General manager Warren Rychel has stressed defence-first over the last two seasons, bringing in Nathan Staios, Louka Henault, Lev Starikov and Connor Corcoran through drafts, plus Grayson Ladd in a trade with the Kitchener Rangers. Add in rugged veteran Sean Allen and the reliable Thomas Stevenson and you’ve got a group that has grown together to become a solid unit.
Other than Allen, the group has been together since last season’s trade deadline. They’re comfortable with the systems, know their roles and are developing both as players and as a cohesive group. However, while they’ve done well in their own zone, they’re struggling with the puck. Corcoran leads the group with 10 points but it falls off quickly after that. Staios has just eight points, Ladd has just six and the rest of the group has only combined for two goals and seven assists. That’s not a good recipe.
It doesn’t help that Corcoran and Staios have a combined 61 shots while the rest of the group has 68 combined. You can’t put the puck in the net if you don’t put it on the net. The offence can be slightly excused as long as the defence continues to play like a rock. However, at some point, more contributions wouldn’t hurt.
Blue Crease Full of Gold
Last season, the Spitfires rode DiPietro more than they should have. While they had backups Brock Baier and Lucas Patton, DiPietro was the goaltender almost every night. It’s not quite the same this season but nobody is complaining. In fact, it’s almost celebrated.
DiPietro, a Vancouver Canucks prospect, has been everything the Spitfires have needed this season. He has a goals-against-average of 2.18 and a save percentage of .926, both of which are on pace for career highs. Plus, he just set the team record for all-time career wins with 79.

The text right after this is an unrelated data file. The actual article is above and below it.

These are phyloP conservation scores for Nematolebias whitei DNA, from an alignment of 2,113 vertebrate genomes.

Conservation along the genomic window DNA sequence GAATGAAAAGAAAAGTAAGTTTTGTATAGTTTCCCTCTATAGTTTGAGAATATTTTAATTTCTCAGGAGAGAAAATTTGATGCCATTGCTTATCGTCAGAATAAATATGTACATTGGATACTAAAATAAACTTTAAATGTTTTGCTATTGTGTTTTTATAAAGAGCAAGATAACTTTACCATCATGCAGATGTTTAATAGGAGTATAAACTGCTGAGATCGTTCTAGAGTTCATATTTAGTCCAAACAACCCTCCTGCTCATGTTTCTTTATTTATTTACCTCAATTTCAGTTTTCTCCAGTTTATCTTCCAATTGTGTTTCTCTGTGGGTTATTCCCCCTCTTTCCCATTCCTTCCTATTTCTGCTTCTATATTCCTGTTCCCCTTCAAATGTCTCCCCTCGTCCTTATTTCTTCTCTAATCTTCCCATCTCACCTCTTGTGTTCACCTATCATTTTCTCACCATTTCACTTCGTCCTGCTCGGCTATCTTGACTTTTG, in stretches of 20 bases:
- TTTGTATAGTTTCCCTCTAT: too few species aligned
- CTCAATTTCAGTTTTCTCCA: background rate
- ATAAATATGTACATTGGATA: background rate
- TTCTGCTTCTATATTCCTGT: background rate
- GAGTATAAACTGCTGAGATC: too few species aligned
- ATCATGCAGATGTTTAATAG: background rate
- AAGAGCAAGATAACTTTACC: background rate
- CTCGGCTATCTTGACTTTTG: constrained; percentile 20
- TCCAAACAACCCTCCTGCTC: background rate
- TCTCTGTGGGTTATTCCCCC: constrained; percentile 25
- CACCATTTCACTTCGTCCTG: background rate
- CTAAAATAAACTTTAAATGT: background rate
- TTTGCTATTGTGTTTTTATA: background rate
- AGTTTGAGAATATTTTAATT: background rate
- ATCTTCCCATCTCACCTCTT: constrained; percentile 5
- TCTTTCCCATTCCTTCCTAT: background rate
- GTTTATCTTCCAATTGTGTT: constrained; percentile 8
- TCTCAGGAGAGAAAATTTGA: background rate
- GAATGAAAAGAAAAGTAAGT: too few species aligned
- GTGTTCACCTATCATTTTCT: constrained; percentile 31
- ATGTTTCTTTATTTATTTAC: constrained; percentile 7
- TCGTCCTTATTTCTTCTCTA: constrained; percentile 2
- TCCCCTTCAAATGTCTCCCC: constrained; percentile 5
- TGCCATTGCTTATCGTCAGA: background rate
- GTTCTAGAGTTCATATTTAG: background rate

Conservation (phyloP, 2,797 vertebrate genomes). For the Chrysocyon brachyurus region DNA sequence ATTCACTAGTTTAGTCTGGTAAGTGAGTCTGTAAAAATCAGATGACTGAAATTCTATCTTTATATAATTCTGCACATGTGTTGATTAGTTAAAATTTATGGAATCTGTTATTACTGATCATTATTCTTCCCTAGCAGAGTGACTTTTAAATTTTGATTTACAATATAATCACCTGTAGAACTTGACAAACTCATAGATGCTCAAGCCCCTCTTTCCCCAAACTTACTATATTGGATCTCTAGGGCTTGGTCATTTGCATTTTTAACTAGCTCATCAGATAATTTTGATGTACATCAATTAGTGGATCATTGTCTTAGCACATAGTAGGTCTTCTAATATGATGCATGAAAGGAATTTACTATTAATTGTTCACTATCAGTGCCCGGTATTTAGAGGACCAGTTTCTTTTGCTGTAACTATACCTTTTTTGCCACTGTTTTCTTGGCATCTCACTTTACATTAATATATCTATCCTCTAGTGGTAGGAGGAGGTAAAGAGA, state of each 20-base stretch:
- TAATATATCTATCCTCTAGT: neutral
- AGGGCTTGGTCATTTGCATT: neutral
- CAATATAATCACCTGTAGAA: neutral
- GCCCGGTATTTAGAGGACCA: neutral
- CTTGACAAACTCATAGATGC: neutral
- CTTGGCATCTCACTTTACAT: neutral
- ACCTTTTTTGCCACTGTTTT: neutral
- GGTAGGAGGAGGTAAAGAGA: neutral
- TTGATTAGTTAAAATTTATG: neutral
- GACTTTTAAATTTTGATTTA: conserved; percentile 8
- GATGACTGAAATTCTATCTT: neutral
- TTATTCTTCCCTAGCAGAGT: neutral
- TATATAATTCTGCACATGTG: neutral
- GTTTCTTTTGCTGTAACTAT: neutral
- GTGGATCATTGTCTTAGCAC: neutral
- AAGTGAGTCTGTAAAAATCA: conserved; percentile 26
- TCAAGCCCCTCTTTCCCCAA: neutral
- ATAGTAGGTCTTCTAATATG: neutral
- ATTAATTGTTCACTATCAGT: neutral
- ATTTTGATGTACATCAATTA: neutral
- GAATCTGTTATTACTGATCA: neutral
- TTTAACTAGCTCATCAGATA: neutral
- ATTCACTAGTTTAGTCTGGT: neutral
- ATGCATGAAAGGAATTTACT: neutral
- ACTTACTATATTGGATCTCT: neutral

When DiPietro moves on, whether it’s through trade or by moving to the AHL, his protégé is ready to go. Rychel selected Piiroinen during the 2018 CHL Import Draft out of Helsinki, Finland and, with a GAA of 3.01 and .912%, he’s proving to be ready for the everyday rigour of the OHL.
Piironen is only 17 years old but he’s a highly-regarded prospect for the 2019 NHL Draft and he’s making the most of it. Poised and always in control, he earned his first shutout at the Kitchener Memorial Auditorium earlier this month. In a tough, loud environment like the Aud, that says worlds about his talent and mental strength.
The Spitfires are enjoying every second of DiPietro’s talents before decisions need to be made. Once they’re made, though, the team is in good hands for a couple more seasons. Piiroinen and DiPietro have proven to be the tandem fans have long waited for.
Hot and Cold Special Teams
Being a man (or two) up and being a man (or two) down have had very different outcomes for the Spitfires this season. With 69 power play chances, the Spitfires sit 16th overall in opportunities. The Kingston Frontenacs lead the league with 94 chances while the London Knights bring up the back of the pack with 61.